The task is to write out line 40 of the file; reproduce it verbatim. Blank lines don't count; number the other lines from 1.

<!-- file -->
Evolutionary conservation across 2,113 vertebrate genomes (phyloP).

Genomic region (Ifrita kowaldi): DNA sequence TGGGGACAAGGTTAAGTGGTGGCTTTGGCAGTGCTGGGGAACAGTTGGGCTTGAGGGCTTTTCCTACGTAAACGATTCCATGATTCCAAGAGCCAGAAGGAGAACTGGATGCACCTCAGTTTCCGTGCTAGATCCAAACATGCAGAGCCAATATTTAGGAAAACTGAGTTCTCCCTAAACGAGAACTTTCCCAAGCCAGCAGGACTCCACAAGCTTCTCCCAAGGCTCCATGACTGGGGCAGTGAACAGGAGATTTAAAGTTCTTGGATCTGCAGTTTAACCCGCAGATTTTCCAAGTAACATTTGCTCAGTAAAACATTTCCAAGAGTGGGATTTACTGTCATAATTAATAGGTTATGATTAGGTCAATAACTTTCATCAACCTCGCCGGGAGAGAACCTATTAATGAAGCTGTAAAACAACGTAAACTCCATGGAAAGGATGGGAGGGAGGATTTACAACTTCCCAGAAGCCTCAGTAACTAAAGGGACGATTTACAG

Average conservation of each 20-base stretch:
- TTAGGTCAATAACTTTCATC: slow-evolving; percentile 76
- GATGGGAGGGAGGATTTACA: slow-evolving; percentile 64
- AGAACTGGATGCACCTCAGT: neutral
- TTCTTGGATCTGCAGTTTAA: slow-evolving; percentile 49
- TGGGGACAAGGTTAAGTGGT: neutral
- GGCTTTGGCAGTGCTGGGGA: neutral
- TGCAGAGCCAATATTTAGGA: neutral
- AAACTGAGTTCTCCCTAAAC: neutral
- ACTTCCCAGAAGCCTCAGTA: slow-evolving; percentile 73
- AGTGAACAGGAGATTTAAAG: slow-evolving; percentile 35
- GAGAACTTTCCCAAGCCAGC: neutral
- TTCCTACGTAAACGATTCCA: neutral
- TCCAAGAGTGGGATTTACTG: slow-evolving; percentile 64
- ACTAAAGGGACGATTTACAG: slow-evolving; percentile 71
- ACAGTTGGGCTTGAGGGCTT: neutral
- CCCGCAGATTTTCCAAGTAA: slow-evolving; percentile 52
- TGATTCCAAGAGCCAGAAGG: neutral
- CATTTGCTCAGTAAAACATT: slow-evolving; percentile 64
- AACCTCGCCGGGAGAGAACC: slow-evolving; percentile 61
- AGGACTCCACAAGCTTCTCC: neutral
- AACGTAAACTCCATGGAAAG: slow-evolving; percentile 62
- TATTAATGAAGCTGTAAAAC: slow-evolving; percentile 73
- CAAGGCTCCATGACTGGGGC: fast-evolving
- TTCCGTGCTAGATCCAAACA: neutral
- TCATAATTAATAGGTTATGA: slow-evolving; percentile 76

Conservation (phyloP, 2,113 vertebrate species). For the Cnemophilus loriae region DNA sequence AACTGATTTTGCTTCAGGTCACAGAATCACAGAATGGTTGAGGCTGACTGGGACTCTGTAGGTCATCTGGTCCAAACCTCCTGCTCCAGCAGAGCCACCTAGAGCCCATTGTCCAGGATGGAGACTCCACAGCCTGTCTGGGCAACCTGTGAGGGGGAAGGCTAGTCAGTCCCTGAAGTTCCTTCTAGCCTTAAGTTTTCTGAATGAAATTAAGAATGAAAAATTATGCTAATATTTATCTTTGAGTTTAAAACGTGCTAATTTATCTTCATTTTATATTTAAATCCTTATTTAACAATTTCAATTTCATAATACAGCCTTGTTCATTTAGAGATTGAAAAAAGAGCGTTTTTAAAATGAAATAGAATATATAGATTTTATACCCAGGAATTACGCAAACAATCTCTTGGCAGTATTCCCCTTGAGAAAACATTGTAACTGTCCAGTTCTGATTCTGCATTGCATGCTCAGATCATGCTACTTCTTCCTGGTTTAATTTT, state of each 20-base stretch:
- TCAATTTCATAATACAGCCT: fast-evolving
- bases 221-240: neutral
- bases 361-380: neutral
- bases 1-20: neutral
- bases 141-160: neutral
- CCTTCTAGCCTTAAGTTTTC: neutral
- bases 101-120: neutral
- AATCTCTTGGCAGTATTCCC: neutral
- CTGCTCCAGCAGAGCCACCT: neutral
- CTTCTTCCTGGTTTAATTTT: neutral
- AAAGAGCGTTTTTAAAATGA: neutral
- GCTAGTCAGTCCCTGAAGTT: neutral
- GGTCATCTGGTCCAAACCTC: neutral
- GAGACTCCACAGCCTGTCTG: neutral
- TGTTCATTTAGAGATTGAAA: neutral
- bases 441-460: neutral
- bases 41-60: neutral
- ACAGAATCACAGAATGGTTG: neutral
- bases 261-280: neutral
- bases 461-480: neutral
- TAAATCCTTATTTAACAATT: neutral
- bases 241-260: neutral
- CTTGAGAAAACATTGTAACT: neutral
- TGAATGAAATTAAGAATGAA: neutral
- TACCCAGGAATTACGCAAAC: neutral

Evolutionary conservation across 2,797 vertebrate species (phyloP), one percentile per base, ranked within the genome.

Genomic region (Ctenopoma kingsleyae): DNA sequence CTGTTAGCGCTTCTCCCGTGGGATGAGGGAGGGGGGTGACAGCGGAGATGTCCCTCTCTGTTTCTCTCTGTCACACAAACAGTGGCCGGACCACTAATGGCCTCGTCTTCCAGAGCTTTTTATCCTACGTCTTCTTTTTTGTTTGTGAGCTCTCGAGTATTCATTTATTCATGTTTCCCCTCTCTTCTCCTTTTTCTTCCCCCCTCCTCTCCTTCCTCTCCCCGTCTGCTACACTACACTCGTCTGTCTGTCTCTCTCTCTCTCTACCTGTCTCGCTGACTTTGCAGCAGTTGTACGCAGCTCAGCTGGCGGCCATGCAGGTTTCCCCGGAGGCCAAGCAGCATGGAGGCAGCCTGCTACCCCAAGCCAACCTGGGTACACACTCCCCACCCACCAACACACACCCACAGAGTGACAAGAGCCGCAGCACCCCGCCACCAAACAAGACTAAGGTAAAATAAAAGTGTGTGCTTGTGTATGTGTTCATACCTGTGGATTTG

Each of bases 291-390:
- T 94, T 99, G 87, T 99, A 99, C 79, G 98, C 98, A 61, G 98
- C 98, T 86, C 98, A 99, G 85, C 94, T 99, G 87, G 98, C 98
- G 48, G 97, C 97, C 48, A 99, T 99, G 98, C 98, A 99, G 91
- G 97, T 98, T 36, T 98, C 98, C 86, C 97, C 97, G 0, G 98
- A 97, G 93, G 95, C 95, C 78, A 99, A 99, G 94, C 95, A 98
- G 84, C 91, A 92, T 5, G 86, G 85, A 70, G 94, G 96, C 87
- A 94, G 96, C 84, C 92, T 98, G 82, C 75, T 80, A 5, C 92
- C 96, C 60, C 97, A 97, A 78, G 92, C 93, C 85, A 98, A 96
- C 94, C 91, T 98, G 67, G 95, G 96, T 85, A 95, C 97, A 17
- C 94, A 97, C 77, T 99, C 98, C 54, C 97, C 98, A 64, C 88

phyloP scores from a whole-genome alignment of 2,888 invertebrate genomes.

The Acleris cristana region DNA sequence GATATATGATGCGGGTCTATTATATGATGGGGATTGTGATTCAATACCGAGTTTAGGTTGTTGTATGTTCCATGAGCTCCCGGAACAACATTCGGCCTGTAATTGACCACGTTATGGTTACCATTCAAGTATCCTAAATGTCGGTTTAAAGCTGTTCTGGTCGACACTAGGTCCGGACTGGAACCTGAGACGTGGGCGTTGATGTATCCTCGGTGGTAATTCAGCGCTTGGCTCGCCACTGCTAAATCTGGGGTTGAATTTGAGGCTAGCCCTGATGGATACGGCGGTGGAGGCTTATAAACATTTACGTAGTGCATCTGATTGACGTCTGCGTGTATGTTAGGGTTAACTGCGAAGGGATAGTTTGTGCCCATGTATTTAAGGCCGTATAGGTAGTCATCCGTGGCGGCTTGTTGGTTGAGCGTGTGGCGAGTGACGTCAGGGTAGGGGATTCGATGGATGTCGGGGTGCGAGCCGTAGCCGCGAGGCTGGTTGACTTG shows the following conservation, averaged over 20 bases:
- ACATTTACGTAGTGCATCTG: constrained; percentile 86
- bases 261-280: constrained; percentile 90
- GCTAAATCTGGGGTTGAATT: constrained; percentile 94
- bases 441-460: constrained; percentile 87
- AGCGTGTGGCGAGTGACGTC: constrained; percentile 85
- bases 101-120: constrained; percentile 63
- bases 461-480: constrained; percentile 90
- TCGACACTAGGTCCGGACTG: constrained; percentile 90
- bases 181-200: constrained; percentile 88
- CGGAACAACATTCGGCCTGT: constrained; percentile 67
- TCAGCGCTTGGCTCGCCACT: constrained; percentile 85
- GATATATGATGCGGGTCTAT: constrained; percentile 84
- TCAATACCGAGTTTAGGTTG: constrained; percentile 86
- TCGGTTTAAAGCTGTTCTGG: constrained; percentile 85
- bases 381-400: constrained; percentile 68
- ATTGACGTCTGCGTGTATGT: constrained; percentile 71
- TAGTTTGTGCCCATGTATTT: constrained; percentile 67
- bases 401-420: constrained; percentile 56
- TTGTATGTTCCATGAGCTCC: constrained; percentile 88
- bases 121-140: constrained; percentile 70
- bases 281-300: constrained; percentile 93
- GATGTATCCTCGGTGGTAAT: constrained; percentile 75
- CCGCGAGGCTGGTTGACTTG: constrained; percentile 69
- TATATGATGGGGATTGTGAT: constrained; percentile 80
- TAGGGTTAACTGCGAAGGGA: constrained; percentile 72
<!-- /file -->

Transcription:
- AAAGAGCGTTTTTAAAATGA: neutral